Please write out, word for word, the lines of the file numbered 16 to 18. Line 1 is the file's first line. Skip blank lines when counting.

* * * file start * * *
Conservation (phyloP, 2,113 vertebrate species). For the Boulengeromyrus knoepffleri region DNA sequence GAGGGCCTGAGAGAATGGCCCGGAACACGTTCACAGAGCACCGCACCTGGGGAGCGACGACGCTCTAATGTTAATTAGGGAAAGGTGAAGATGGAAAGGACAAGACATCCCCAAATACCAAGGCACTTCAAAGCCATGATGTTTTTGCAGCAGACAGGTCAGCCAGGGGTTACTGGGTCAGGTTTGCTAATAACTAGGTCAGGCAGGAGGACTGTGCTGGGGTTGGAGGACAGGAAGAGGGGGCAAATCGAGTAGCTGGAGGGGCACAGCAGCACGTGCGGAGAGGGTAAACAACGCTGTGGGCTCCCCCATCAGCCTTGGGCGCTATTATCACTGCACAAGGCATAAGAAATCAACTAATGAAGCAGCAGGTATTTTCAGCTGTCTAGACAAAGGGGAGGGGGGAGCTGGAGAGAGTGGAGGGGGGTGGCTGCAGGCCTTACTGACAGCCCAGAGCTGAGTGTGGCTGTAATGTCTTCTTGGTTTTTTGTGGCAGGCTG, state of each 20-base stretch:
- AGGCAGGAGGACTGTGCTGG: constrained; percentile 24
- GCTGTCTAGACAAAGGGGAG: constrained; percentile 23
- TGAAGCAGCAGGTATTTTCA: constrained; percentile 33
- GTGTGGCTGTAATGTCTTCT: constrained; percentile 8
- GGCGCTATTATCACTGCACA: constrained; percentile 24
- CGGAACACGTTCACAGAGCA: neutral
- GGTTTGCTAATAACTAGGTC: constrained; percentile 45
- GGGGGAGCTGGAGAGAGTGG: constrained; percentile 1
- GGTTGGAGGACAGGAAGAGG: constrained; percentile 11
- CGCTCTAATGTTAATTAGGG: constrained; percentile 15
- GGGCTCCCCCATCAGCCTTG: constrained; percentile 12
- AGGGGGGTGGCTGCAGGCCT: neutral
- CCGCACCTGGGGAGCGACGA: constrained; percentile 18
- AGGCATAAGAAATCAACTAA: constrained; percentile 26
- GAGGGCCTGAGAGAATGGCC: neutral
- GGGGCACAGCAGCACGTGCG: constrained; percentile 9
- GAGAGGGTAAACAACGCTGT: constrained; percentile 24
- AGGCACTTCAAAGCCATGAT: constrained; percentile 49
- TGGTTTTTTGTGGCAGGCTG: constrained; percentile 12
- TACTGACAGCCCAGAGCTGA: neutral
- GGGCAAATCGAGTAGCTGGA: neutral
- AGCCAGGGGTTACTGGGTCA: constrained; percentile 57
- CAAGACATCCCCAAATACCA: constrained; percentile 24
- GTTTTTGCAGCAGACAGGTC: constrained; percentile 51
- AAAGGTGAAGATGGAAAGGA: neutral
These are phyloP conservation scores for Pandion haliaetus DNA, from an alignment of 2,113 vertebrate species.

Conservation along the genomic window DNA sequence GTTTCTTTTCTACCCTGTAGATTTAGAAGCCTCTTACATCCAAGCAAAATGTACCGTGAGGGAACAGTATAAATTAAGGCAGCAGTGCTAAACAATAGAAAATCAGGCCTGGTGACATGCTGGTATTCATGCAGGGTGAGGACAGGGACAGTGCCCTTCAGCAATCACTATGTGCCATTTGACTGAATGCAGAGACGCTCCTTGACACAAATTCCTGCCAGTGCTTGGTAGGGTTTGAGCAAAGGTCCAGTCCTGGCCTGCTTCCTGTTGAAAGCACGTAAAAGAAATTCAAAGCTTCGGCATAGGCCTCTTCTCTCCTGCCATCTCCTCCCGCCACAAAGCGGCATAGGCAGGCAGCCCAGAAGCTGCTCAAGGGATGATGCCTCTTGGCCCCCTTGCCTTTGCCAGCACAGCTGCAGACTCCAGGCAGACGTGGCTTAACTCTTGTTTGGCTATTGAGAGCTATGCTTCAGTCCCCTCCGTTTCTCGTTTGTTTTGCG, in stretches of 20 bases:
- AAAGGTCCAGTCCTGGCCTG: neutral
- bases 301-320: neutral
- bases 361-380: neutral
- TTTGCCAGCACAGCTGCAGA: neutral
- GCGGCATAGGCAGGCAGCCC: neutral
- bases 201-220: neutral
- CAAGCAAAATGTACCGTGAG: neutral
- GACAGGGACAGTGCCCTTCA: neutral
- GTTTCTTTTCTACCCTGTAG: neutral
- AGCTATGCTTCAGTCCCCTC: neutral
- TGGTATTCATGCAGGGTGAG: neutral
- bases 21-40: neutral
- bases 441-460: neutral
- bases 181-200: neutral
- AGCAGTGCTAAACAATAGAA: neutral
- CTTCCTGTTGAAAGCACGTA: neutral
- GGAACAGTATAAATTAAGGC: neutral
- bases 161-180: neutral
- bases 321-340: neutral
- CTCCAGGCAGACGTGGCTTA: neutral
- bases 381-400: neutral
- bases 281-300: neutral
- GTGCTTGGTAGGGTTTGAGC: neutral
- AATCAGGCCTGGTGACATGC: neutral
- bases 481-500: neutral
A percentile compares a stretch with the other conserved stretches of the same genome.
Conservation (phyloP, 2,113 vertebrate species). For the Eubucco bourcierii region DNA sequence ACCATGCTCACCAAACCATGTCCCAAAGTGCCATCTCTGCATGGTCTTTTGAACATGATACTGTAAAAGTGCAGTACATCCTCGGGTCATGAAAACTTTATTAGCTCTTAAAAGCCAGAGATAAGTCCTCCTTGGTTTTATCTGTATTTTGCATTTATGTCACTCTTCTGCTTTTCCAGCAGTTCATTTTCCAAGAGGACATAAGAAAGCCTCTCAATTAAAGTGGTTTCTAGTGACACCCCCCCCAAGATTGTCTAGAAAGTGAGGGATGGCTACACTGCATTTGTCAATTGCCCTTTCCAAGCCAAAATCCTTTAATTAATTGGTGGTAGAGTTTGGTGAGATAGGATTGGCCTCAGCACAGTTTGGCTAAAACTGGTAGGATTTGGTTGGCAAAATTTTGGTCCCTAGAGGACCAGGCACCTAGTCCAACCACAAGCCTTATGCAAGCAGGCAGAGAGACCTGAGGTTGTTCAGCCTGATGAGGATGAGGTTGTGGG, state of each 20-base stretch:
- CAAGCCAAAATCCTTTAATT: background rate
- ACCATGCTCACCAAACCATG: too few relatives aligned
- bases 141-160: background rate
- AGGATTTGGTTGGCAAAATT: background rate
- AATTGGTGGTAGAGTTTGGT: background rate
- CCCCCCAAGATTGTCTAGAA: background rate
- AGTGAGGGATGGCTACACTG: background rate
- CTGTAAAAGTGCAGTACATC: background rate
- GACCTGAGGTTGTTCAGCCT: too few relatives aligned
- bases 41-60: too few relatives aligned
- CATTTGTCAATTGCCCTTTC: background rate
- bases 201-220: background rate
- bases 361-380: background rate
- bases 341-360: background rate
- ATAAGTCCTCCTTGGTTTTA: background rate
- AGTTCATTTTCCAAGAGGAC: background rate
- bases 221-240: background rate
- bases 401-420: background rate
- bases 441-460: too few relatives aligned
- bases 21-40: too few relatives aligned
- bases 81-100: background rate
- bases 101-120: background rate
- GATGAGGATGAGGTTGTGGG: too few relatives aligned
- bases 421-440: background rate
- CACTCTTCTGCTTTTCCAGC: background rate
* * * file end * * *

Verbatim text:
- GAGGGCCTGAGAGAATGGCC: neutral
- GGGGCACAGCAGCACGTGCG: constrained; percentile 9
- GAGAGGGTAAACAACGCTGT: constrained; percentile 24